Asli Duru


This project focuses on instances where a lack of oxygen resulted in severe trauma for existing and future-based conceptions of life, death and the co-existence of non-human agencies. From Eric Garner’s last words ‘I can’t breathe’ to Covid-19-related hypoxemia to the epic formations of mucilage due to oxygen deprivation in the Sea of Marmara (Turkey), de-oxygenation is a critical indicator of the material, immaterial, hegemonic and psychological configurations of the relations between human- and water-bodies and others. Drawing on critical speculation and Lacanian theories of the Real, the talk aims to explore these relations multimodally using sensory, visual, textual and map-based methods. Based on the uniquely disturbing spectacle of de-oxygenated landscapes, the inquiry will think tentacularly through toxicity to understand suffocation trauma and possible routes to collective healing.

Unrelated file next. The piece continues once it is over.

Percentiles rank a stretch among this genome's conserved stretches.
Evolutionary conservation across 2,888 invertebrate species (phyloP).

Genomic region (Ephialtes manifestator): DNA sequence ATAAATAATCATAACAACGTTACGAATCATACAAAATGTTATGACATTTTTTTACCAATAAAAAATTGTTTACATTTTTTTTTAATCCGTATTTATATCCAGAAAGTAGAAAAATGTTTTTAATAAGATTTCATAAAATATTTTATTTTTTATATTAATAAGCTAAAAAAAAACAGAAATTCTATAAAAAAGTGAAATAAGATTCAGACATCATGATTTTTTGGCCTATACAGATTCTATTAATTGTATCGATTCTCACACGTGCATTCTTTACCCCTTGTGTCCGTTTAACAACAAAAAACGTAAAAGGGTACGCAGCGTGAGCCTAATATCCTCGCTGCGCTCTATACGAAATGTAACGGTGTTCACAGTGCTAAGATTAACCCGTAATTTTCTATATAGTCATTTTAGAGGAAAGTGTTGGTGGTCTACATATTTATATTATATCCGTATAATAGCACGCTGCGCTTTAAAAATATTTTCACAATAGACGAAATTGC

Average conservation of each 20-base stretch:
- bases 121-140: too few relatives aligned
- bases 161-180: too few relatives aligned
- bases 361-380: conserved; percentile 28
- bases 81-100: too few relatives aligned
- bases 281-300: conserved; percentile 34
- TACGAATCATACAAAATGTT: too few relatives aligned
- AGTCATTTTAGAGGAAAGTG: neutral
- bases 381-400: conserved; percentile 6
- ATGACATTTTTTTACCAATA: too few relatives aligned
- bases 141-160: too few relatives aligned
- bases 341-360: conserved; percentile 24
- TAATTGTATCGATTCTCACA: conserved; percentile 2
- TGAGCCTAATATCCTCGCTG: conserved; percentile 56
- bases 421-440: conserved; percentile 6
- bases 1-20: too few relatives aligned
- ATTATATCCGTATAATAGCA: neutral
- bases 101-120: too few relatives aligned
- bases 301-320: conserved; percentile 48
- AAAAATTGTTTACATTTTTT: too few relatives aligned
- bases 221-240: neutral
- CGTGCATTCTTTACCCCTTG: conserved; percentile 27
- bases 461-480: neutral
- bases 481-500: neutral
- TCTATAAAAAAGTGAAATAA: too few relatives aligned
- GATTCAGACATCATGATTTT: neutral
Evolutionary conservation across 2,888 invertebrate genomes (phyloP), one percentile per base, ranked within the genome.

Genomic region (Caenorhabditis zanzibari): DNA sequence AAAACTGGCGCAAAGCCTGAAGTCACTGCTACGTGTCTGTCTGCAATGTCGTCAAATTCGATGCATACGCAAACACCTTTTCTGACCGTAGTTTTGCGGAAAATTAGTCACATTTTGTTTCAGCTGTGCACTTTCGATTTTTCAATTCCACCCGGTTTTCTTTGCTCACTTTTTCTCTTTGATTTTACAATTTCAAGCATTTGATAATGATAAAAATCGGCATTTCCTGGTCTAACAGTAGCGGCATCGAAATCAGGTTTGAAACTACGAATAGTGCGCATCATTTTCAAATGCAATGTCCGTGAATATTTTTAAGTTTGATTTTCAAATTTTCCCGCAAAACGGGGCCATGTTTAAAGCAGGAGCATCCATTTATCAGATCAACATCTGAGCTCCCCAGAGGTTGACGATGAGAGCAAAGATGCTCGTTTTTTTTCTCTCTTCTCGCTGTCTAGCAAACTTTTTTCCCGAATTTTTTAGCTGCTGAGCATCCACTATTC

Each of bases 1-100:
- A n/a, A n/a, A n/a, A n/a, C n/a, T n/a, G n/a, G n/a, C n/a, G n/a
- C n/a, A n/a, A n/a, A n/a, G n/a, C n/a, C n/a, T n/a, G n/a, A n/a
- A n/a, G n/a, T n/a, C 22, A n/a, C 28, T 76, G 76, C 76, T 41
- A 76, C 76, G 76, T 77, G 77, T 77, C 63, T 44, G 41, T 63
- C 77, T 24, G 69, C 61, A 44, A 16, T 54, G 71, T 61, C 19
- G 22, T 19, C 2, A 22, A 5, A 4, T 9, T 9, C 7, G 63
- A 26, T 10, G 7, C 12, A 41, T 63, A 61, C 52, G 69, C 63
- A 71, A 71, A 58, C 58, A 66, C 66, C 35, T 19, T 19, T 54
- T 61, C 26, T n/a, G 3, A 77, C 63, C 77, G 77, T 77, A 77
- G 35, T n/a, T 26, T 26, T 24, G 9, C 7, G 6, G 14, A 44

Asli Duru is a Berlin-based cultural-political geographer, wellbeing researcher, mother, long-distance walker and traditional archer. She is currently writing research-based fiction and non-fiction on digital home-spaces, ownership, urban and community mental health—imaginations, practices and limitations. In a broader sense, she is interested in in-depth multimodal research design and developing cultural practices and narrative using existing and emergent media to activate formal and informal speculative practices that contribute to transdisciplinary knowledge on gender, difference and space-place relations.